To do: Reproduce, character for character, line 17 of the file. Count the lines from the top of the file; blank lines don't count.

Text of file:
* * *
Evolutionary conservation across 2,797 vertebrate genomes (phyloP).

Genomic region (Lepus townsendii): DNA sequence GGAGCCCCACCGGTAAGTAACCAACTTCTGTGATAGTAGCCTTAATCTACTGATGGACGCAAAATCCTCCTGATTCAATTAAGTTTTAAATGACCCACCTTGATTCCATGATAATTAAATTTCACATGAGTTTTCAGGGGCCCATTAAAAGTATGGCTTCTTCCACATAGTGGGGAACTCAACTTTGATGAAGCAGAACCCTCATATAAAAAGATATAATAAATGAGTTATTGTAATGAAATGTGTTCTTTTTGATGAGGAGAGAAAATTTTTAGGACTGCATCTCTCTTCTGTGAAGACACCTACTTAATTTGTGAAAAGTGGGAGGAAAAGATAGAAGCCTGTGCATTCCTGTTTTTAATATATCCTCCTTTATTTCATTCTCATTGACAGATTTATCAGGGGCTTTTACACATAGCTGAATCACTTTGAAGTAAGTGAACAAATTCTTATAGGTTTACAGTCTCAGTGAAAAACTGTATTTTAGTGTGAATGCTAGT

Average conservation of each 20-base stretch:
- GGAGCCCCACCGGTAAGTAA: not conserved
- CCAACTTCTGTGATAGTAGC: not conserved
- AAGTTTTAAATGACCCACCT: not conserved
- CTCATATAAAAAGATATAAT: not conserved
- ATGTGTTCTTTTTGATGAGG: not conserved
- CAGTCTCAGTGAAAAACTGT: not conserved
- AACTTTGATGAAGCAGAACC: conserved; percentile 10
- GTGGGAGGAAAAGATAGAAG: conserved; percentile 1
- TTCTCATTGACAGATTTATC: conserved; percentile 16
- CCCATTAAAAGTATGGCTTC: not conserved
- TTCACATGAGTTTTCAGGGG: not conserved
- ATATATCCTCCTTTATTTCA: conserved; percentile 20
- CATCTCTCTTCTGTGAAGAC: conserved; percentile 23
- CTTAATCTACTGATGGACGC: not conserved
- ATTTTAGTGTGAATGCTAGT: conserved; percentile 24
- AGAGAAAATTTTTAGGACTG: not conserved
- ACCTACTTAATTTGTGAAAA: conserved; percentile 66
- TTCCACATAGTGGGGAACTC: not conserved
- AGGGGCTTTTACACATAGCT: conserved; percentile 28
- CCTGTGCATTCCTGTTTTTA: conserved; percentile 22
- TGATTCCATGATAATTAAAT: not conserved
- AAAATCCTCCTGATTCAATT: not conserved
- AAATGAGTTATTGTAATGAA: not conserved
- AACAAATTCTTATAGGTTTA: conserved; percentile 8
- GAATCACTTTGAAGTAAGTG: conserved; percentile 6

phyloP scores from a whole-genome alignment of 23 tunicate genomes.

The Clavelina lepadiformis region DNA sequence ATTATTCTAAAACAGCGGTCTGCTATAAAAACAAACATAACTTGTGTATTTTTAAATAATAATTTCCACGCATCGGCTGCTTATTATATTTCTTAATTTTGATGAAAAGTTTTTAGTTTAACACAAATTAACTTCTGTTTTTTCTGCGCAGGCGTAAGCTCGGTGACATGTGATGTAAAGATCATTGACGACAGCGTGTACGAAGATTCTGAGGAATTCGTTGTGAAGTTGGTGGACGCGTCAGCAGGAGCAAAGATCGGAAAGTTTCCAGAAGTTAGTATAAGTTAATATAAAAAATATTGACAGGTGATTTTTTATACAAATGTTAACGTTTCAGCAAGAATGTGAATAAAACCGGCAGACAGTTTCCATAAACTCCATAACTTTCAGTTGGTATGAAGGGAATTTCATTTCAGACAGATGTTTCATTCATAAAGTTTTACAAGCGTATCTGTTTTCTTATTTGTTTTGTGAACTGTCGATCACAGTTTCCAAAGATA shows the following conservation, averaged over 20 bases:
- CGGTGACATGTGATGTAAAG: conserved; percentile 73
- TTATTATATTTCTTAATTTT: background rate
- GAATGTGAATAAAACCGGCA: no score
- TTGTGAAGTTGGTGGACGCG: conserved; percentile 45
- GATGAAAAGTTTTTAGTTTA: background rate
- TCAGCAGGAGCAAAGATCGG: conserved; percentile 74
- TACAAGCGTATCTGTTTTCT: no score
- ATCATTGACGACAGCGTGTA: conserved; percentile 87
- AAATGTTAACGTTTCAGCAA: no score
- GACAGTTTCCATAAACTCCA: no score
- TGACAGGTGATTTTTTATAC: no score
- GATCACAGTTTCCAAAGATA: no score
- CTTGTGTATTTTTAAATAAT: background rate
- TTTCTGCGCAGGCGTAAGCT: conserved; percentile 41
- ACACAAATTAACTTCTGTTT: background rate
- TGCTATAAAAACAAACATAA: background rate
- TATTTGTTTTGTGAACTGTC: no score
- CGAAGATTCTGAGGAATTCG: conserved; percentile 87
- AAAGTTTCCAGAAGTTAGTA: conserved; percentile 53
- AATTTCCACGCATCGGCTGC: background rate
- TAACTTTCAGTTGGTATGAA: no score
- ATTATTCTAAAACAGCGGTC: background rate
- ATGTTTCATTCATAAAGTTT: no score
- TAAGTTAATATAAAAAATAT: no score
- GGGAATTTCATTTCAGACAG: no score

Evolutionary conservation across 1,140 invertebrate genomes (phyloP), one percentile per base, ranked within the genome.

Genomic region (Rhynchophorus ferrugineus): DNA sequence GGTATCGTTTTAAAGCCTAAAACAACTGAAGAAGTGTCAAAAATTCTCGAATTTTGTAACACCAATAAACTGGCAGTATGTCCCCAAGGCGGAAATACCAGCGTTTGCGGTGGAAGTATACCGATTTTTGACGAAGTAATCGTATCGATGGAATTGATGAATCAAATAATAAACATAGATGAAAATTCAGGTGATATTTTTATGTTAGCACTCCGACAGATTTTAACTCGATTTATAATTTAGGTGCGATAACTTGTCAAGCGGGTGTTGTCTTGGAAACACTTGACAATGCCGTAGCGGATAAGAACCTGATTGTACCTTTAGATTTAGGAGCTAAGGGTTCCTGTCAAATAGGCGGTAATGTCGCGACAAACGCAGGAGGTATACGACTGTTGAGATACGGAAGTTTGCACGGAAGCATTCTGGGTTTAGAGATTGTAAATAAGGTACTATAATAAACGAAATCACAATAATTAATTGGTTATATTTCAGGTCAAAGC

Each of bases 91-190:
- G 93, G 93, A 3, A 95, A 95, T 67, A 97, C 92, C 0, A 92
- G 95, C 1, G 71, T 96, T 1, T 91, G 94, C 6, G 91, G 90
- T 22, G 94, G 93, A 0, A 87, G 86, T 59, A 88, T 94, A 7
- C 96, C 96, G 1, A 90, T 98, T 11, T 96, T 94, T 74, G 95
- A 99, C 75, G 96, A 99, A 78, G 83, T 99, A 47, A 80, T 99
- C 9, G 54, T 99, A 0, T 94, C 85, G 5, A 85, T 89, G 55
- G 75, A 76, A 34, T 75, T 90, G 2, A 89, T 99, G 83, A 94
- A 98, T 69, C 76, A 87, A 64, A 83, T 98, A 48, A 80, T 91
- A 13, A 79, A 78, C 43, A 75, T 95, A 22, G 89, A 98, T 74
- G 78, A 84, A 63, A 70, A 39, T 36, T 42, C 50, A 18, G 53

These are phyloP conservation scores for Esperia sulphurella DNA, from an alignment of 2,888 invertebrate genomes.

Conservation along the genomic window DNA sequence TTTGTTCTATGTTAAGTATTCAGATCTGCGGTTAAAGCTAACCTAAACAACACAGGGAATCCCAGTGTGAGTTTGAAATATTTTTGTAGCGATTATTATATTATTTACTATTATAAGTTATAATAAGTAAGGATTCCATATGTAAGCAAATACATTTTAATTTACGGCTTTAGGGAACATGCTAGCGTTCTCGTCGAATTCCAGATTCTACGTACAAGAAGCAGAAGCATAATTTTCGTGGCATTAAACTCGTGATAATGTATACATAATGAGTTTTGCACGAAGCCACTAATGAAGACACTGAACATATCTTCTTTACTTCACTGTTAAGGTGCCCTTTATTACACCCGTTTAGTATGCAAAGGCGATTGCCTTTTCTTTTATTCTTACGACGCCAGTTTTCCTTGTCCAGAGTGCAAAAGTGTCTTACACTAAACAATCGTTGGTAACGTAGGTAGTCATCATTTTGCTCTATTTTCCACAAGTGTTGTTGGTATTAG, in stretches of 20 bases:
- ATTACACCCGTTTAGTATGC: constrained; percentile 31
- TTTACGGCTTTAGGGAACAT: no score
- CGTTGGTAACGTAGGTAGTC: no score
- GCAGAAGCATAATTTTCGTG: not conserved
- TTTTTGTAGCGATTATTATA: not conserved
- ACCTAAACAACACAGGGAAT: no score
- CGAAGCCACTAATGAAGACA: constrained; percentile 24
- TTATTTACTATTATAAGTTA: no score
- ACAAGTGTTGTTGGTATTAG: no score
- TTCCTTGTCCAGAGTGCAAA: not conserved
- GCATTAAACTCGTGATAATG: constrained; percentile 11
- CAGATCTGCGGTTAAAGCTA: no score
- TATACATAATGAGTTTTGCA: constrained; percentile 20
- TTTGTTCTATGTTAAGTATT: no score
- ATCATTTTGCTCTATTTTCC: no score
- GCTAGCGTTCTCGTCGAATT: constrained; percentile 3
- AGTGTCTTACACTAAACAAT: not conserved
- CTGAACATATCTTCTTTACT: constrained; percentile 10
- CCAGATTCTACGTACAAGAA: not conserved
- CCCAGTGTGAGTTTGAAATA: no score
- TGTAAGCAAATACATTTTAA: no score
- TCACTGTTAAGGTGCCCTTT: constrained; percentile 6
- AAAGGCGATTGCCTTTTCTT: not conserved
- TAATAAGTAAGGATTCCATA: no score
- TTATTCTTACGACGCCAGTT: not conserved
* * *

- CTTAATCTACTGATGGACGC: not conserved